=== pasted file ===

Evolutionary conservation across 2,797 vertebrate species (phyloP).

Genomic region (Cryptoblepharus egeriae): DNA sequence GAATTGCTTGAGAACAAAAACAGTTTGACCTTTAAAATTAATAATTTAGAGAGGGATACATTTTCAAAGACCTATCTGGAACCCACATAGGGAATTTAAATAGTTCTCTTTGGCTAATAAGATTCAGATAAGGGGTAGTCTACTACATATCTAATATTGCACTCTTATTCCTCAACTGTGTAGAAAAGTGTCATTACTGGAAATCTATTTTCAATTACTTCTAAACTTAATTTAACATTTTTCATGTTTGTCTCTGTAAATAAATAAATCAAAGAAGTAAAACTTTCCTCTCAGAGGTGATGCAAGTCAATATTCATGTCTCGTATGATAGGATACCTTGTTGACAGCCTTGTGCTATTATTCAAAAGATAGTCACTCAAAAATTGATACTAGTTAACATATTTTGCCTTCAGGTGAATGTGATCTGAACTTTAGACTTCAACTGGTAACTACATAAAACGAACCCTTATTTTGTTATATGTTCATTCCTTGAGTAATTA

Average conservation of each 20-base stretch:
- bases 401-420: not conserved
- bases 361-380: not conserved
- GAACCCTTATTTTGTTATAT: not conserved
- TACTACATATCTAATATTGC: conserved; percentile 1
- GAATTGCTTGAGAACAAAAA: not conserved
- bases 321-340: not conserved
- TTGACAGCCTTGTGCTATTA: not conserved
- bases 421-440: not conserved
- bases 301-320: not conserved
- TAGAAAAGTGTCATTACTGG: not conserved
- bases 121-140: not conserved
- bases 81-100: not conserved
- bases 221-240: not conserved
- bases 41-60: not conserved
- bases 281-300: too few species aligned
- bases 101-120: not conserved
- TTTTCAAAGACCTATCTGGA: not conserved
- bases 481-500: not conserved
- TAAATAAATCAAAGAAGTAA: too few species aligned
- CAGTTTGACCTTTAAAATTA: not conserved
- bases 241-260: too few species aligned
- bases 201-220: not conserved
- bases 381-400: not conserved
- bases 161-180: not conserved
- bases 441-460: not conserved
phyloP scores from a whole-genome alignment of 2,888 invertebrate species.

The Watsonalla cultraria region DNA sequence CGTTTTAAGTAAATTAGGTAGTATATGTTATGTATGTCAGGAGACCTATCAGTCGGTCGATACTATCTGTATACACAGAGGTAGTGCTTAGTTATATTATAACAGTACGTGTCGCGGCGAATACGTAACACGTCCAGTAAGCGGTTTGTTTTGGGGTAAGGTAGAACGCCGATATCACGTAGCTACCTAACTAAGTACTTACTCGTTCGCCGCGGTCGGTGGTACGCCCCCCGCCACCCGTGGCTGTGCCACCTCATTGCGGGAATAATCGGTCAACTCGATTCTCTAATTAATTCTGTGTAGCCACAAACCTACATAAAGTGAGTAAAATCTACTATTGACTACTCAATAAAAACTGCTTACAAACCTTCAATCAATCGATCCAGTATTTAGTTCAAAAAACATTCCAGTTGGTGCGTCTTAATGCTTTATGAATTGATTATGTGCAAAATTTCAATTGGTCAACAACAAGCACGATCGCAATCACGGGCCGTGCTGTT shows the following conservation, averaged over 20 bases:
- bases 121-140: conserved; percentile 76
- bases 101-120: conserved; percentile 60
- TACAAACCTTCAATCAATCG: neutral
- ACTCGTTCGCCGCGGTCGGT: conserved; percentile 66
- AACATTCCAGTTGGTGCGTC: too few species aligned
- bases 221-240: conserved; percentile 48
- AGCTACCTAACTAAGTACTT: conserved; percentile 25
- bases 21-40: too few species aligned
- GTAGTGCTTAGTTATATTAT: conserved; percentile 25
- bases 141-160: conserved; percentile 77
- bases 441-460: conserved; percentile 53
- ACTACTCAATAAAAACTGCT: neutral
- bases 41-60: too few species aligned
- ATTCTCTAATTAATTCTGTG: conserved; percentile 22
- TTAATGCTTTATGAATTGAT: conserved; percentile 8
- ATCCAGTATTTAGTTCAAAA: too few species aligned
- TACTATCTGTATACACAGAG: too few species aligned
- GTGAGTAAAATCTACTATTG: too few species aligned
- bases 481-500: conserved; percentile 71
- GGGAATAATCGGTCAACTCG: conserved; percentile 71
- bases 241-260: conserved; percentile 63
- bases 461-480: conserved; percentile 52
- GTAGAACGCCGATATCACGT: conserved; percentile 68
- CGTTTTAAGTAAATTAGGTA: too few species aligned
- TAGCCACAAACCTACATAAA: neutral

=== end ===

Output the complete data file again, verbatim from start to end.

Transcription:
Evolutionary conservation across 2,797 vertebrate species (phyloP).

Genomic region (Cryptoblepharus egeriae): DNA sequence GAATTGCTTGAGAACAAAAACAGTTTGACCTTTAAAATTAATAATTTAGAGAGGGATACATTTTCAAAGACCTATCTGGAACCCACATAGGGAATTTAAATAGTTCTCTTTGGCTAATAAGATTCAGATAAGGGGTAGTCTACTACATATCTAATATTGCACTCTTATTCCTCAACTGTGTAGAAAAGTGTCATTACTGGAAATCTATTTTCAATTACTTCTAAACTTAATTTAACATTTTTCATGTTTGTCTCTGTAAATAAATAAATCAAAGAAGTAAAACTTTCCTCTCAGAGGTGATGCAAGTCAATATTCATGTCTCGTATGATAGGATACCTTGTTGACAGCCTTGTGCTATTATTCAAAAGATAGTCACTCAAAAATTGATACTAGTTAACATATTTTGCCTTCAGGTGAATGTGATCTGAACTTTAGACTTCAACTGGTAACTACATAAAACGAACCCTTATTTTGTTATATGTTCATTCCTTGAGTAATTA

Average conservation of each 20-base stretch:
- bases 401-420: not conserved
- bases 361-380: not conserved
- GAACCCTTATTTTGTTATAT: not conserved
- TACTACATATCTAATATTGC: conserved; percentile 1
- GAATTGCTTGAGAACAAAAA: not conserved
- bases 321-340: not conserved
- TTGACAGCCTTGTGCTATTA: not conserved
- bases 421-440: not conserved
- bases 301-320: not conserved
- TAGAAAAGTGTCATTACTGG: not conserved
- bases 121-140: not conserved
- bases 81-100: not conserved
- bases 221-240: not conserved
- bases 41-60: not conserved
- bases 281-300: too few species aligned
- bases 101-120: not conserved
- TTTTCAAAGACCTATCTGGA: not conserved
- bases 481-500: not conserved
- TAAATAAATCAAAGAAGTAA: too few species aligned
- CAGTTTGACCTTTAAAATTA: not conserved
- bases 241-260: too few species aligned
- bases 201-220: not conserved
- bases 381-400: not conserved
- bases 161-180: not conserved
- bases 441-460: not conserved
phyloP scores from a whole-genome alignment of 2,888 invertebrate species.

The Watsonalla cultraria region DNA sequence CGTTTTAAGTAAATTAGGTAGTATATGTTATGTATGTCAGGAGACCTATCAGTCGGTCGATACTATCTGTATACACAGAGGTAGTGCTTAGTTATATTATAACAGTACGTGTCGCGGCGAATACGTAACACGTCCAGTAAGCGGTTTGTTTTGGGGTAAGGTAGAACGCCGATATCACGTAGCTACCTAACTAAGTACTTACTCGTTCGCCGCGGTCGGTGGTACGCCCCCCGCCACCCGTGGCTGTGCCACCTCATTGCGGGAATAATCGGTCAACTCGATTCTCTAATTAATTCTGTGTAGCCACAAACCTACATAAAGTGAGTAAAATCTACTATTGACTACTCAATAAAAACTGCTTACAAACCTTCAATCAATCGATCCAGTATTTAGTTCAAAAAACATTCCAGTTGGTGCGTCTTAATGCTTTATGAATTGATTATGTGCAAAATTTCAATTGGTCAACAACAAGCACGATCGCAATCACGGGCCGTGCTGTT shows the following conservation, averaged over 20 bases:
- bases 121-140: conserved; percentile 76
- bases 101-120: conserved; percentile 60
- TACAAACCTTCAATCAATCG: neutral
- ACTCGTTCGCCGCGGTCGGT: conserved; percentile 66
- AACATTCCAGTTGGTGCGTC: too few species aligned
- bases 221-240: conserved; percentile 48
- AGCTACCTAACTAAGTACTT: conserved; percentile 25
- bases 21-40: too few species aligned
- GTAGTGCTTAGTTATATTAT: conserved; percentile 25
- bases 141-160: conserved; percentile 77
- bases 441-460: conserved; percentile 53
- ACTACTCAATAAAAACTGCT: neutral
- bases 41-60: too few species aligned
- ATTCTCTAATTAATTCTGTG: conserved; percentile 22
- TTAATGCTTTATGAATTGAT: conserved; percentile 8
- ATCCAGTATTTAGTTCAAAA: too few species aligned
- TACTATCTGTATACACAGAG: too few species aligned
- GTGAGTAAAATCTACTATTG: too few species aligned
- bases 481-500: conserved; percentile 71
- GGGAATAATCGGTCAACTCG: conserved; percentile 71
- bases 241-260: conserved; percentile 63
- bases 461-480: conserved; percentile 52
- GTAGAACGCCGATATCACGT: conserved; percentile 68
- CGTTTTAAGTAAATTAGGTA: too few species aligned
- TAGCCACAAACCTACATAAA: neutral